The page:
In this paper, an ACE with a three-stream configuration (Wei et al., 2023) is selected for the study. First, a 0D ACE model is established in Matlab and Simulink platform. Second, considering that the main operating difference between ACE and conventional engine exists in the low-pressure spool components as mentioned above, the 1D adaptive fan model and the 1D LPT model are built from the validated 1D mean-line analysis method of the fan and turbine, respectively. Then, the 1D adaptive fan model, the 1D LPT model, and the 0D ACE model are coupled for the multi-fidelity ACE performance analysis. Finally, the results of different multi-fidelity models and 0D model are compared in terms of the engine performance and computing time, and the effects of the key aerodynamic parameters on the engine performance are evaluated.

## Methodology

### 0D ACE performance simulation

The 0-D ACE performance model is developed in Matlab and Simulink platform based on object-oriented programming technology, using the open-source package T-MATS (Toolbox for the Modeling and Analysis of Thermodynamic Systems) released by NASA Glenn Research Center (Chapman et al., 2014). Because no engine test data is available to validate the established model in this paper, the trust in the model accuracy is placed on the soundness of the developed modeling methodologies and the results, which showed expected trends for the most part (Kopasakis et al., 2015). For the above purposes, two validation cases are presented to demonstrate the accuracy of the 0D performance modeling methodologies. The first case is the performance comparison between the test and T-MATS data for a mixed-flow turbofan engine, as shown in Figure 1. All the parameters are normalized by the corresponding test value at 100% design speed. In the modeling, the performance maps of the fan, HPC, HPT, and LPT were obtained from the component tests. It is found that the performance deviations between the test data and T-MATS data are less than 2%, and the trends of all the performance changes with the low-pressure spool speed predicted by T-MATS agree well with those of the test. Although the ACE and the mixed-flow turbofan engine are different in configuration, the results indicate the reliability of the modeling methodologies on the multi-stream engine to some extent. The second case is the performance comparison between the commercial software GasTurb (Kurzke and Halliwell, 2018) and T-MATS for the double-bypass variable cycle engine with the F120 engine configuration. As shown in Figure 2, the key performance parameters, including thrust, fuel mass flow, turbine inlet temperature (T4), and bypass ratio, as well as the operating lines predicted by T-MATS, agree well with those of GasTurb, except for the large thrust deviation at the low rotational speed caused by the different mixer modeling method, which proves the validity of the modeling methodologies.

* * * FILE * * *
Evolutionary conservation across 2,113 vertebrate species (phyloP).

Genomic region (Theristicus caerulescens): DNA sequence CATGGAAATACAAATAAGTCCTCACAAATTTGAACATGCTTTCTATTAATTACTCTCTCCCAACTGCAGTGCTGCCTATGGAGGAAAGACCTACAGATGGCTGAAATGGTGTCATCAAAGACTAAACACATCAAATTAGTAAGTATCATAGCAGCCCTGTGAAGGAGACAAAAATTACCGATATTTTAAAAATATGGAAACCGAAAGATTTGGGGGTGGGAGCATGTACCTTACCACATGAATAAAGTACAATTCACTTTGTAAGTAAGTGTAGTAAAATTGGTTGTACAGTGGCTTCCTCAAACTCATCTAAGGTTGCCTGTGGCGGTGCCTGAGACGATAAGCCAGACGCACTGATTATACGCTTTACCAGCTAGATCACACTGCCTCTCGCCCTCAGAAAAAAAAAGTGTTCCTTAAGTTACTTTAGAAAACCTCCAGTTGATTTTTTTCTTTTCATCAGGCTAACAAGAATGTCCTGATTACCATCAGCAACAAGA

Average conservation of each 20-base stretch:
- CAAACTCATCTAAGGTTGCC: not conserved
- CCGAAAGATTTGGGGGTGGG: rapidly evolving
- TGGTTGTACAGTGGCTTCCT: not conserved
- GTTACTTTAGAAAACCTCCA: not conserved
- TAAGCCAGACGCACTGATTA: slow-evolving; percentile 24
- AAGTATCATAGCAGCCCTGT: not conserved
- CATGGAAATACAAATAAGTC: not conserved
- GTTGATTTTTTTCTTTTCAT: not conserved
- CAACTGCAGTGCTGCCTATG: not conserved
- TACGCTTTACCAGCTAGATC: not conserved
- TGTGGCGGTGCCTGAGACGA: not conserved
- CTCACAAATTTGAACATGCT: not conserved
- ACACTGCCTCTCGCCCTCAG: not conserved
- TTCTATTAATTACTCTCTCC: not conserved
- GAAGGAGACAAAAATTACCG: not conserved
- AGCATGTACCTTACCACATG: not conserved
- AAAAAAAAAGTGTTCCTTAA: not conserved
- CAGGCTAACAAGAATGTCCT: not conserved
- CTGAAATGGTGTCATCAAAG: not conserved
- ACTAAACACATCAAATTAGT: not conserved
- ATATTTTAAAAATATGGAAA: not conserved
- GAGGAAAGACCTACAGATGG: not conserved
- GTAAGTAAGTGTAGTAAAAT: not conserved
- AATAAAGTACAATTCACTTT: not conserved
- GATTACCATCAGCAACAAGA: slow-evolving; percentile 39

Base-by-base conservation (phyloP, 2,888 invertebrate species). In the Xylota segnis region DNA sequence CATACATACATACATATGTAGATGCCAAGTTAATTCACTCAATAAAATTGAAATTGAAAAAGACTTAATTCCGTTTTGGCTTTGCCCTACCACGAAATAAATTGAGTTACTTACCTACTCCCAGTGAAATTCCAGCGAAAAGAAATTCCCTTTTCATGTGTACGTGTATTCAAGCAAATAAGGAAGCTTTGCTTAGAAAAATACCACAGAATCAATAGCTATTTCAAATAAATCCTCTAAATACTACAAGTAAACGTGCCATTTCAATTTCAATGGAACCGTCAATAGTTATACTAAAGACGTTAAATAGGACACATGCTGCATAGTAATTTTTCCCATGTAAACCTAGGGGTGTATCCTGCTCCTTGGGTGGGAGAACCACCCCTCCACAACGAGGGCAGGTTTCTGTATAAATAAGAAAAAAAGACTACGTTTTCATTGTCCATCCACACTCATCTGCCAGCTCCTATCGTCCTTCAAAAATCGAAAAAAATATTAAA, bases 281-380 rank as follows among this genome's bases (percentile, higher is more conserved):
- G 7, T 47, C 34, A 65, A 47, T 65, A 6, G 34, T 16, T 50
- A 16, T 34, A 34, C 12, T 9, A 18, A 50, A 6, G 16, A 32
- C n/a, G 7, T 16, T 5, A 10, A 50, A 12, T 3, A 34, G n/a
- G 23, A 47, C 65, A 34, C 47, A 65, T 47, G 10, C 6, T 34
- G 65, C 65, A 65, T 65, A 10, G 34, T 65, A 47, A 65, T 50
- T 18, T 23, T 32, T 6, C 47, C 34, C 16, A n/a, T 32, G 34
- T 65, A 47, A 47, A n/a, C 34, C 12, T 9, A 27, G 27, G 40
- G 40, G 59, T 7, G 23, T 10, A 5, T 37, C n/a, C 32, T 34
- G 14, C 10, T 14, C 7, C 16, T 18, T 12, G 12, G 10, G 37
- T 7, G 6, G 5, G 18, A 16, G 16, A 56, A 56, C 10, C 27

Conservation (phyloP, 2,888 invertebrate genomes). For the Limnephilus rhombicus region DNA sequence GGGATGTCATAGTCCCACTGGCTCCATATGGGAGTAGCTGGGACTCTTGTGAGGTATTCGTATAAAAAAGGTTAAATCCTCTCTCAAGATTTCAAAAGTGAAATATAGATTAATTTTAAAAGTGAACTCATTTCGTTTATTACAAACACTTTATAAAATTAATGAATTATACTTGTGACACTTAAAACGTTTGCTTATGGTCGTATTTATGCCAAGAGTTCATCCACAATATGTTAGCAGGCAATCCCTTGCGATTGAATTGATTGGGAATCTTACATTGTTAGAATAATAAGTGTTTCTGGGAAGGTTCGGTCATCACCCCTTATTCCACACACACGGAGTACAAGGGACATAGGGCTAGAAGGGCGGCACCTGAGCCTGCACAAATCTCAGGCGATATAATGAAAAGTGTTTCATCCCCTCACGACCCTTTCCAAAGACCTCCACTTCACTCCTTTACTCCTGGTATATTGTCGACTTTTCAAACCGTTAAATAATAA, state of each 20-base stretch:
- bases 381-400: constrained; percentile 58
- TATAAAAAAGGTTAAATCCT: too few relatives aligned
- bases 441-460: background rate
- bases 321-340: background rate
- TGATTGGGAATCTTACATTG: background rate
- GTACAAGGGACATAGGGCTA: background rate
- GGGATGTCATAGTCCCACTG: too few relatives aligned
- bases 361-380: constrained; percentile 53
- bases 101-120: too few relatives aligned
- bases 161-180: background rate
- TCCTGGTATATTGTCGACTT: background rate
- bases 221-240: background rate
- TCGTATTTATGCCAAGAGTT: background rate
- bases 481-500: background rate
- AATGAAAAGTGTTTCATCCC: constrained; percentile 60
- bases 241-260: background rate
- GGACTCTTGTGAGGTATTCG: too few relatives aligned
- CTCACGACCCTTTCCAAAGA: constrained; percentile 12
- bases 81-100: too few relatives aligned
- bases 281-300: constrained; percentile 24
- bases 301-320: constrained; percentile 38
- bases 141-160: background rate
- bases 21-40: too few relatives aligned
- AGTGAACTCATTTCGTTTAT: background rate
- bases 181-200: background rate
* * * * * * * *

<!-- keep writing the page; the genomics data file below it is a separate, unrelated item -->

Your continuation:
The modulating bypass (MOBY) variable cycle engine configuration was proposed by General Electric in the 1970s (Johnson, 1995), as shown in Figure 3, which laid an important foundation for the development of variable cycle engines and ACEs. The MOBY consists of three spools, two-section split fans, the duct burner, and three variable separated flow nozzles, which are highly complex in structure. In this paper, an ACE with a three-stream configuration is selected for study, and the schematic diagram is shown in Figure 4. Compared with MOBY, the three-spool configuration is replaced by the two-spool configuration, the two-section split fans are on one spool, and the duct burner is removed in this ACE. The ACE consists of the adaptive fan which includes the front fan and the rear fan, the HPC, the combustor, the HPT, the LPT, the core nozzle, the first bypass nozzle, and the second bypass nozzle. The guide vane or stator vane angle of the front fan, rear fan, HPC, HPT, LPT, and the throat areas of three nozzles are adjustable, as shown in Figure 4. To represent the effects of variable geometry on the component characteristics, multi-angle characteristic maps (Sullivan and Parker, 1979), which contain information on the mass flow rate, pressure ratio, and isentropic efficiency under different guide vane angles, are used for the front fan and rear fan, and the empirical relations (Edmunds, 1977; Grönstedt, 2000) to predict the maps with changed guide vane or stator vane angle are used for the HPC, HPT, and LPT.